Solar Energy, Vol.164, 160-173, 2018
Optical losses of photovoltaic modules due to mineral dust deposition: Experimental measurements and theoretical modeling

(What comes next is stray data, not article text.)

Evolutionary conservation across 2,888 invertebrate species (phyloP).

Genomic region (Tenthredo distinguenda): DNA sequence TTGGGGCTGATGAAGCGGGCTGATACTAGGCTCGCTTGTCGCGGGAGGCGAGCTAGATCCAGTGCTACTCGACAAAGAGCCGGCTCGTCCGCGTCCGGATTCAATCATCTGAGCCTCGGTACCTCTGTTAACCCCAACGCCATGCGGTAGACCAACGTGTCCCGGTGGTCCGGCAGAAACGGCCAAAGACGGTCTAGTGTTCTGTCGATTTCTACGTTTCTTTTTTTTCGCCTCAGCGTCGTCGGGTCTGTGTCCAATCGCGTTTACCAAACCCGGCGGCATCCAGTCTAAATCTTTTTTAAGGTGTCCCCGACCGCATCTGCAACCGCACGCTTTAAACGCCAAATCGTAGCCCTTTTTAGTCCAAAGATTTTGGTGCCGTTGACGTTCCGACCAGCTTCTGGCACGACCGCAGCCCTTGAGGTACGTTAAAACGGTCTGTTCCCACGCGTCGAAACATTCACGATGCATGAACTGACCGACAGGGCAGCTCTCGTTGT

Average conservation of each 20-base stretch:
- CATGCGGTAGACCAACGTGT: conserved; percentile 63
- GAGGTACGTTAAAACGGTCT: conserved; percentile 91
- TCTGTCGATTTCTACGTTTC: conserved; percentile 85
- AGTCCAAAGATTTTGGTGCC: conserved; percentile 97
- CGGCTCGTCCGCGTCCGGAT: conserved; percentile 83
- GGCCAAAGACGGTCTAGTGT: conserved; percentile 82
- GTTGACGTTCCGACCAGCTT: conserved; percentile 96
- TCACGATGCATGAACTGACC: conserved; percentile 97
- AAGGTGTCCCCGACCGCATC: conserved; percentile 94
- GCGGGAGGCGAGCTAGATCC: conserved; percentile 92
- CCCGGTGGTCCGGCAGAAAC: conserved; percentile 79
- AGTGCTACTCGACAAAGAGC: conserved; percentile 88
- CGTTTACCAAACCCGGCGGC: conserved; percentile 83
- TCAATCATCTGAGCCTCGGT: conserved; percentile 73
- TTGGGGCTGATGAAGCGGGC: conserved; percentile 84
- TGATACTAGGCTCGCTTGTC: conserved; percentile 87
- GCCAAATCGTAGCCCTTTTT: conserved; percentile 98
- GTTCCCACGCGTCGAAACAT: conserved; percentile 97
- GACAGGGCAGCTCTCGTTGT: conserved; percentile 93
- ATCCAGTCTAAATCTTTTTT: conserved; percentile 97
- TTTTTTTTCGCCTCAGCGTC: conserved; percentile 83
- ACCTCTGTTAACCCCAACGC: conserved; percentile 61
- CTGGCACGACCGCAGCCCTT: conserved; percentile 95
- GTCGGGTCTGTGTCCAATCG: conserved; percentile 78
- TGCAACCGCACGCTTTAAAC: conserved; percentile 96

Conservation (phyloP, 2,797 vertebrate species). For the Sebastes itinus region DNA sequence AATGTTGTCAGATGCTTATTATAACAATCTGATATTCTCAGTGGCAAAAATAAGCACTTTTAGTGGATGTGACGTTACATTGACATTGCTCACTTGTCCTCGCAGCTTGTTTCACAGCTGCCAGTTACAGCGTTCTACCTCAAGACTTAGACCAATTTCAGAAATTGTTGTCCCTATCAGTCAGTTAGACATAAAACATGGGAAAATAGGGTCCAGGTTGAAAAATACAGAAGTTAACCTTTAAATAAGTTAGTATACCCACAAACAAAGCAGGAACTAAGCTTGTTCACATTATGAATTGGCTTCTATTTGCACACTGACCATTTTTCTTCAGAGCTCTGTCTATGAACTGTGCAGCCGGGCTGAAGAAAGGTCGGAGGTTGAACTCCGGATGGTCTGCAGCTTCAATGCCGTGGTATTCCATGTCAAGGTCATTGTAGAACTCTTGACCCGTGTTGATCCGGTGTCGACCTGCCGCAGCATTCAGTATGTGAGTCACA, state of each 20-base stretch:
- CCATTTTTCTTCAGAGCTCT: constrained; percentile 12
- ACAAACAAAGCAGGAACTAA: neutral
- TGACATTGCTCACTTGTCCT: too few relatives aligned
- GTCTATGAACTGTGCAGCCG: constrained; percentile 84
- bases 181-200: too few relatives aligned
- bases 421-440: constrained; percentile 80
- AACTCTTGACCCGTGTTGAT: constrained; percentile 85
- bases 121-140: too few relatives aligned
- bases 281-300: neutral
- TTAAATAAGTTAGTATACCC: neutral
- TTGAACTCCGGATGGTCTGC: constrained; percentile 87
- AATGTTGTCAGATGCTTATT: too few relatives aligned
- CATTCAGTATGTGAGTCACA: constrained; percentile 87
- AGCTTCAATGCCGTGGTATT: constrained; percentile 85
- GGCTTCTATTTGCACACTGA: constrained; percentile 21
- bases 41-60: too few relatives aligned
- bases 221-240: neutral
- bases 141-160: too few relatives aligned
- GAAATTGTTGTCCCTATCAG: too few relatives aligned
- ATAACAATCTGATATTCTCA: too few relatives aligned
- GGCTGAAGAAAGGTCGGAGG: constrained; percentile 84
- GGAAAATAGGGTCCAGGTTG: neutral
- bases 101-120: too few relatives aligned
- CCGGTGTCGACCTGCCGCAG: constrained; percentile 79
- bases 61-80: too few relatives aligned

Deposition of particles on photovoltaic (PV) modules has the potential to increase costs of solar energy production and maintenance and to affect grid-connected energy forecasting. Particles deposited on PV modules can reduce the optical transmission to the PV semiconductor significantly (>50%) due to absorption and scattering. Although there are many previous studies of PV module efficiency losses with respect to exposure time, angle tilt of the PV module, and other environmental factors, there has been little study of PV module efficiency losses with respect to the optical characteristics of the deposited particles (e.g., refractive index, optical depth). Here, we deposited two types of dust onto glass slides, optically absorbing dust and optically non-absorbing dust. We systematically increased the mass per unit area deposited onto the glass slides and measured the optical depth and total transmission (i.e., direct plus diffuse light) using a spectrophotometer with an integrating sphere detector system. Our experimental measurements were compared with a two-stream radiative transfer model, and with Monte Carlo radiative transfer calculations, yielding good agreement for both absorbing and nonabsorbing dust. Our results indicate that total transmission decreases approximately linearly as a function of dust mass deposited per unit area, with the slope being highly sensitive to the absorptivity of the dust. The obtained results and models used in this study can be used in conjunction with deposition models to predict the degradation of the optical transmission of PV modules with respect to mass per unit area dust loading.